Special Needs Code of Practice 2014
Areas of Special Educational Need
Special educational needs can range from a mild and temporary learning difficulty in one particular area of the curriculum, to severe, complex and permanent difficulties that will always affect the pupil’s learning. It is a continuum of need, so there has to be a continuum of provision to meet it.
There are four main areas of special need and disability identified in the code of practice: 1. Communication and interaction difficulties
2. Cognition and learning needs
3. Social, emotional and mental health difficulties
4. Sensory and/or physical needs
Communication and interaction difficulties
Some children have difficulty with communication: understanding what is said or being unable to express themselves.
Children and young people with speech, language and communication needs (SLCN) have difficulty in communicating with others.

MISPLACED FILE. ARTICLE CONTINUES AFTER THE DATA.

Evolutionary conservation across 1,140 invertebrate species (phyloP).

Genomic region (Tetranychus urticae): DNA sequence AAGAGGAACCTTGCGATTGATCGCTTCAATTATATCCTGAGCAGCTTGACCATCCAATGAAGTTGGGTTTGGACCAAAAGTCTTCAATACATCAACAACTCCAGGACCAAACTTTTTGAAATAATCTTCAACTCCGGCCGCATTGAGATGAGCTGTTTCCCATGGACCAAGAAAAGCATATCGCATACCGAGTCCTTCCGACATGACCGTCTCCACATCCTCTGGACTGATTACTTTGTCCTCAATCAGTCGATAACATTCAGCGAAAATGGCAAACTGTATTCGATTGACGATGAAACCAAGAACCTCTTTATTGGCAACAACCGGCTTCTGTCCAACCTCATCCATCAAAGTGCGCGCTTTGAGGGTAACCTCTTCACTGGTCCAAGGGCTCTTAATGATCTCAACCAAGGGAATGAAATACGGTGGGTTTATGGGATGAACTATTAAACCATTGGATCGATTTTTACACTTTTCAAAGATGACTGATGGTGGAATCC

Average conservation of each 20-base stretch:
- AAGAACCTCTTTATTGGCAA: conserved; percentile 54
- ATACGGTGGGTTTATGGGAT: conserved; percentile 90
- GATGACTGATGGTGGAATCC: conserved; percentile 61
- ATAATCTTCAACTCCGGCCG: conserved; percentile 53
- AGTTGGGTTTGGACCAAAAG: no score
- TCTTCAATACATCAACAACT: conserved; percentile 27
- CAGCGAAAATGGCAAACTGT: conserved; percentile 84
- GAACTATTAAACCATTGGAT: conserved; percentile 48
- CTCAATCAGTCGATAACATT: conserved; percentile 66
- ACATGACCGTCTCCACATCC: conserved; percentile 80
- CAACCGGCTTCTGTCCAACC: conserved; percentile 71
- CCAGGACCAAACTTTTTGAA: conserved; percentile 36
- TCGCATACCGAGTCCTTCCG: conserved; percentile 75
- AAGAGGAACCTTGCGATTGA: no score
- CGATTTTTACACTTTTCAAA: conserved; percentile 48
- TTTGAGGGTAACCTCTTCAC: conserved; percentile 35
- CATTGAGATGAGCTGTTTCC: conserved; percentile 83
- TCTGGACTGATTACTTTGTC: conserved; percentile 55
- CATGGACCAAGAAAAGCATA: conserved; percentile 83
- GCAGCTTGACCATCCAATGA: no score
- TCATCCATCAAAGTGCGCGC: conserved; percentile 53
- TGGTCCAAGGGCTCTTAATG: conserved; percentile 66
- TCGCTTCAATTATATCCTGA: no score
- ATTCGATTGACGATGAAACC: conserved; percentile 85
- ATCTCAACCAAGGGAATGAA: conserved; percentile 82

Children and young people with Autistic Spectrum Disorder (ASD), including Asperger’s Syndrome and Autism, are likely to have particular difficulties with social interaction. They may also experience difficulties with language, communication and imagination, which can impact on how they relate to others.
Cognition and learning needs
Support for learning difficulties may be required when children and young people learn at a slower pace than their peers, even with appropriate differentiation.
Learning difficulties cover a wide range of needs, including: moderate learning difficulties (MLD),
severe learning difficulties (SLD), where children are likely to need support in all areas of the curriculum and associated difficulties with mobility and communication, profound and multiple learning difficulties (PMLD), where children are likely to have severe and complex learning difficulties as well as a physical disability or sensory impairment.
Specific learning difficulties (SpLD), affect one or more specific aspects of learning. This...
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